Contact Details:

St Paul's Parish Church 

Warren Road 

Nork, Banstead 


SM7 1LG 

Tel: 01737 353849
Email Us

Third Sunday before Advent 11th November 2018

Introduction and Call to Worship

As we mark the centenary of the end of the First World War, we meet to remember those who have died in wartime and to repent of all that causes conflict in the world. We turn to worship God and to follow Christ, who has brought the good news of God’s kingdom of peace.

Today’s Readings
First Reading Jonah 3:1-5. 10
Jonah proclaims God’s message to the people of Nineveh who repent, so God decides not to destroy the city.

Second Reading Hebrews 9:24-end
Christ sacrificed himself and appeared once and for all before God on our behalf, ending the need for an annual sacrifice of atonement.

Gospel Mark 1:14-20
Jesus begins his ministry by calling people to repent because God’s kingdom is near. The first disciples – Simon and Andrew, James and John – hear his call and follow him.

“The time is fulfilled, and the kingdom of God has come near; repent, and believe in the good news.”
(Mark 1:15)

In the aftermath of the First World War politicians from various countries wanted to find a way to prevent such death and destruction from happening again. They had a vision of a world where nations would not be threatened by competing empires, disputes would be resolved through discussion, and the threat of war would be minimised by working together to guarantee security and agreeing to disarm. They wanted to turn away from their old way of doing things and create a more peaceful world. As a result, the League of Nations Covenant was signed at the Paris Peace Conference of 1919. Although the League of Nations failed to prevent further wars, and we still live in a world that is ravaged by conflict, it was an important development. Politicians recognised what was wrong in the world, had a vision of how it could be better, and acknowledged that they needed to change how they did things.

In today’s Gospel reading Jesus calls people to share his vision of a better world and to acknowledge that they need to change. This is the very beginning of Jesus’ ministry, immediately after his baptism and temptation in the wilderness. The first thing Jesus does is to announce the good news that “the kingdom of God has come near”.

In Jesus’ time it was only too evident to people that the world was not as God had created it to be. The Jewish people were under Roman occupation and ruled by the cruel and ambitious King Herod, and there were many corrupt officials who oppressed the ordinary people. It is no wonder there were many rebel bandits around at the time, calling for the old order to be overthrown and God’s kingdom to be established.

Into this tense situation came Jesus, inviting people to believe the good news that the kingdom of God had already come near. To some people it must have sounded a bit far-fetched, others must have been curious to find out what he meant.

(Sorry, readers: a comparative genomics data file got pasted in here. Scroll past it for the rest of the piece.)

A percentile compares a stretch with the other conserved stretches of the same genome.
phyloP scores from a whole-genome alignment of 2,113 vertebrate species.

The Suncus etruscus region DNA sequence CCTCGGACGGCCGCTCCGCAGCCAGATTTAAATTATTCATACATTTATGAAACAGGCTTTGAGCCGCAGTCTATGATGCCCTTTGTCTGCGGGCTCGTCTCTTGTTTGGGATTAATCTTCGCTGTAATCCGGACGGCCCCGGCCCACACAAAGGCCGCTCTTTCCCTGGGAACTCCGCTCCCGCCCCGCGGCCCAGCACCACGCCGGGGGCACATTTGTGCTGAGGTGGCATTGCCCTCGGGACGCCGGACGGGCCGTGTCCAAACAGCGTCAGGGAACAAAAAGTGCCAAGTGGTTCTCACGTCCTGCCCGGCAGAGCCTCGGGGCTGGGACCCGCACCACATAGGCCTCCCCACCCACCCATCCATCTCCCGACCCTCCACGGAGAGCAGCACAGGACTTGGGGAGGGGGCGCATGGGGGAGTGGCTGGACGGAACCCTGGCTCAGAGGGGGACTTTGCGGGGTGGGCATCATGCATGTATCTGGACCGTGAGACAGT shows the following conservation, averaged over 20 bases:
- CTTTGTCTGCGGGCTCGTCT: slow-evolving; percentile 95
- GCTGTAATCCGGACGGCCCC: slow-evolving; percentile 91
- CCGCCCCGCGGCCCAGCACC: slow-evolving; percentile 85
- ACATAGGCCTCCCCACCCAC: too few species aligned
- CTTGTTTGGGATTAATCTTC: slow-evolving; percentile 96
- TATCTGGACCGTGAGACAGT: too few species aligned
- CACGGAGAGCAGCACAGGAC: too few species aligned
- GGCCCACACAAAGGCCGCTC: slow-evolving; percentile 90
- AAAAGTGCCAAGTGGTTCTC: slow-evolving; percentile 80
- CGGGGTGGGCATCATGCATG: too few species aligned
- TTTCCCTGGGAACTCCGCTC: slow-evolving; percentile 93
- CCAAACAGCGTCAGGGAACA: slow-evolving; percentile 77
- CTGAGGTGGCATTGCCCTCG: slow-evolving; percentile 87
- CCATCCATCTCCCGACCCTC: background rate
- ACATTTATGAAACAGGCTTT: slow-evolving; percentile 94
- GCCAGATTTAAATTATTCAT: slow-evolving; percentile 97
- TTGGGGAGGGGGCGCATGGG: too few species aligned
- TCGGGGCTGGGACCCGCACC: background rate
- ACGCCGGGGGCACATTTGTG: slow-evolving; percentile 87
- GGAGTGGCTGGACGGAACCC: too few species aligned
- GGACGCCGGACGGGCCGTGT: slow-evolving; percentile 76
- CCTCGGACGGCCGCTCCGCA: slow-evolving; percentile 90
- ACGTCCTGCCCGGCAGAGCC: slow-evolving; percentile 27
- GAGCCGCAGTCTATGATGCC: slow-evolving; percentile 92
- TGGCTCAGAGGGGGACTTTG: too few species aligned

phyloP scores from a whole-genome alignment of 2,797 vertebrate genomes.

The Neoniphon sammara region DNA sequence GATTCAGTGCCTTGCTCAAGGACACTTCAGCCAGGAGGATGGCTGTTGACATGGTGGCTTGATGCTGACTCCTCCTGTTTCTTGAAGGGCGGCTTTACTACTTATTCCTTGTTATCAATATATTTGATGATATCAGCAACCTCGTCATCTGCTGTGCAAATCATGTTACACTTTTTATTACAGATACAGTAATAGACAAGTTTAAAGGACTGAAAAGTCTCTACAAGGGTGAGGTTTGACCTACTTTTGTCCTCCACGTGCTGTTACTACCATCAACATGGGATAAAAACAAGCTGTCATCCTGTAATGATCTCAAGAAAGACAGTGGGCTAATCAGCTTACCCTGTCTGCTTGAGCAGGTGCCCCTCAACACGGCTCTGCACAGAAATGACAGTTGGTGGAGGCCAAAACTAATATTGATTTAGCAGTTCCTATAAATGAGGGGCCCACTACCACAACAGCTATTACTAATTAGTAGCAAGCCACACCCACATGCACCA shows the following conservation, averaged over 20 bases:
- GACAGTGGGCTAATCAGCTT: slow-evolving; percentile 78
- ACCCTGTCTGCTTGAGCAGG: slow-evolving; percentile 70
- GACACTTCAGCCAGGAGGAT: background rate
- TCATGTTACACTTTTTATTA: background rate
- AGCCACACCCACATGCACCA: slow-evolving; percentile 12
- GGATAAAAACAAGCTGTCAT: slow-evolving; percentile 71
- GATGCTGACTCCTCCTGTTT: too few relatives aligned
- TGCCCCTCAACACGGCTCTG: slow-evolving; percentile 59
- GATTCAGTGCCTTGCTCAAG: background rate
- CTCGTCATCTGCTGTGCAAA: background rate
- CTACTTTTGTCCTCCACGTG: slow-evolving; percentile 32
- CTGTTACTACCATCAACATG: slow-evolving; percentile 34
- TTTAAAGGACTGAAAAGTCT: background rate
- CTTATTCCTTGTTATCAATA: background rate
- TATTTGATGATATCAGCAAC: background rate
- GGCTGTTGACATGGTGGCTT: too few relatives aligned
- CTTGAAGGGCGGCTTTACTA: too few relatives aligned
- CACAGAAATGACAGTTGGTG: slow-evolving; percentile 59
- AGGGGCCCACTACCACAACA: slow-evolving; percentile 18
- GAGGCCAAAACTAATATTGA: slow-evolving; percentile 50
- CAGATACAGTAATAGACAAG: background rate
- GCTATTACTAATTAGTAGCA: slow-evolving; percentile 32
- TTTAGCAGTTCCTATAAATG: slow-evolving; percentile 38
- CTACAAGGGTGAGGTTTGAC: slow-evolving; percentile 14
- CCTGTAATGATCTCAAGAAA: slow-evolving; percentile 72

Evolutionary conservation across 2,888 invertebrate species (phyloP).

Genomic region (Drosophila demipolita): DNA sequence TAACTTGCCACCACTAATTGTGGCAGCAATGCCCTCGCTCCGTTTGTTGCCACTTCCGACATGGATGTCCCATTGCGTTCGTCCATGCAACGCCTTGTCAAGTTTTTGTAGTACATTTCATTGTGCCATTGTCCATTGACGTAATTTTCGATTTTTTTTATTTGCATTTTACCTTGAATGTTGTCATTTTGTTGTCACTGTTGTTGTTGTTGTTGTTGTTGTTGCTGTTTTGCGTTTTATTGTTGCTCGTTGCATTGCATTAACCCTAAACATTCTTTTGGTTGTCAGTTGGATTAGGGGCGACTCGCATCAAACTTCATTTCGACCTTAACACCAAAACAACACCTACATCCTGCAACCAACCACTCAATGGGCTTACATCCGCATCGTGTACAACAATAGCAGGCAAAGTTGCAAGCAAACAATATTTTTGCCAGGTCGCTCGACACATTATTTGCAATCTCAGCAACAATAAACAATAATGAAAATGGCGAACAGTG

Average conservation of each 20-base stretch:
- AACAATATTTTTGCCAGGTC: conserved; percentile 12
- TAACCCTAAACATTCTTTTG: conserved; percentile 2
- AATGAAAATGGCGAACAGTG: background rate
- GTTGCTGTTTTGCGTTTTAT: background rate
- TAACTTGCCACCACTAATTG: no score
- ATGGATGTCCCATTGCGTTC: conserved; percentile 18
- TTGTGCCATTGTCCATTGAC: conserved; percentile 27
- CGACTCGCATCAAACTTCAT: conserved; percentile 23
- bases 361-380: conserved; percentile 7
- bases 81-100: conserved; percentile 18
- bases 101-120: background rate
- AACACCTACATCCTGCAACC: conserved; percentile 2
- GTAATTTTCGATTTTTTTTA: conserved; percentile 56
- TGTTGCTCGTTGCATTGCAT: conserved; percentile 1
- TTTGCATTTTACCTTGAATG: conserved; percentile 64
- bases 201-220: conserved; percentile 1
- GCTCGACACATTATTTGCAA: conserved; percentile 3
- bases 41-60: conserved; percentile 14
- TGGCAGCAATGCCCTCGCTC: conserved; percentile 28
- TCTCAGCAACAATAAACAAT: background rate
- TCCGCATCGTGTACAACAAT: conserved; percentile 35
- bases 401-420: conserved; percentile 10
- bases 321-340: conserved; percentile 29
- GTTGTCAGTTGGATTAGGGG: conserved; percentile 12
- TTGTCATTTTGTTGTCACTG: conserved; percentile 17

Mark gives us a clue as to what was meant when he describes Jesus’ baptism, in the passage immediately preceding today’s reading. We are told that “just as he was coming up out of the water, he saw the heavens torn apart and the Spirit descending like a dove”. The barrier between God’s realm and the human world has been broken. In the person of Jesus, the kingdom of God is beginning to break through.

But what sort of kingdom is this? Some of Jesus’ early followers probably thought he was going to launch a violent revolt to overthrow Rome and its collaborators. But God’s kingdom is not like that. In the book of Isaiah, which Mark quotes at the beginning of his Gospel, there is a vision of a peaceable kingdom, where the lion lies down with the lamb and the whole of creation lives together in harmony. This is the kingdom that Jesus invites people to trust has come near.

We still live in a world that is far from peaceful, but God still longs for us to turn away from oppression, conflict and violence and to live in peace; to change our ways and turn away from sin. Sin in this sense includes corruption and failing to put God’s Law, vision and worship above self-interest. People need to turn towards God, who sent Jesus to embody the kingdom and demonstrate justice and peace. This is what repentance means.

The second scene in today’s Gospel reading is key to realising God’s vision. Jesus calls his first disciples to follow him and “fish for people”. They had probably already heard of Jesus and his message – they may even have met him before – but now he is specifically calling them to help him to spread the good news.

Jesus calls us too. Like the fishermen, we are called to recognise where we have gone wrong, to turn to God, change our ways and follow him. Then he will show us how we too can help spread the message that God’s kingdom of peace has come near, and that if people change their ways, with God’s help, it will come nearer still.

1. After the First World War politicians recognised what was wrong with the world, realised they needed to change and had a vision for peace.
2. The kingdom of God has come near in the person of Jesus, who calls people to repent from their old ways and share his vision of a better world.
3. God longs for people to turn away from oppression, conflict and violence and to live in peace.
4. Like the fishermen, we are called to help spread the good news and work for peace.

Original text: ‘Living Word’ for Common Worship, Redemptorist Publications 2018.